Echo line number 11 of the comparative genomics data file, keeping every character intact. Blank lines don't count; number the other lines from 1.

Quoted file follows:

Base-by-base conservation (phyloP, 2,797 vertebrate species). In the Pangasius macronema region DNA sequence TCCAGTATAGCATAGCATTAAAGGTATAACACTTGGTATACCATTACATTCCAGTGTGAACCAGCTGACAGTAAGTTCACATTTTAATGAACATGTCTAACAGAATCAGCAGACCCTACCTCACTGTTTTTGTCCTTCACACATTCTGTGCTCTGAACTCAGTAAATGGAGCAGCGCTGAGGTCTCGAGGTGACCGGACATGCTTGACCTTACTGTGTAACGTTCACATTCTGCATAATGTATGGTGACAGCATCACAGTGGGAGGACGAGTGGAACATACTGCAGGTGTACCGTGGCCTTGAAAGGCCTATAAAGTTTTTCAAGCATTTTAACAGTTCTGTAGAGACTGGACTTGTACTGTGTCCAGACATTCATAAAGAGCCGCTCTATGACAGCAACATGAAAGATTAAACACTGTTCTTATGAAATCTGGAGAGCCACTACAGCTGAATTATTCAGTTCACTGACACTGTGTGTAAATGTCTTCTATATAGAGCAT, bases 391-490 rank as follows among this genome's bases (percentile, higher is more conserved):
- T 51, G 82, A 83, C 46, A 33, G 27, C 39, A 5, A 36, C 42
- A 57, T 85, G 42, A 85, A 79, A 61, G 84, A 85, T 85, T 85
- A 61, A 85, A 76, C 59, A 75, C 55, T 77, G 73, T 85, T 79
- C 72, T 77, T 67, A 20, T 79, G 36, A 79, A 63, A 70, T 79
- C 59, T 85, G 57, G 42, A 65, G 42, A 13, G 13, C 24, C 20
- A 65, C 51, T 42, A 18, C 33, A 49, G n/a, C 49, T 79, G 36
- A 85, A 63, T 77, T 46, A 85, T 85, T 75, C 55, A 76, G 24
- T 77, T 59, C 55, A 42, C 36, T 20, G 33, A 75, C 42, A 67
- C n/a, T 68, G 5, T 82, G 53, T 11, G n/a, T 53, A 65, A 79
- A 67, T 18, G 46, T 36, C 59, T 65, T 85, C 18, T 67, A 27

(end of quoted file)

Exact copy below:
- A 67, T 18, G 46, T 36, C 59, T 65, T 85, C 18, T 67, A 27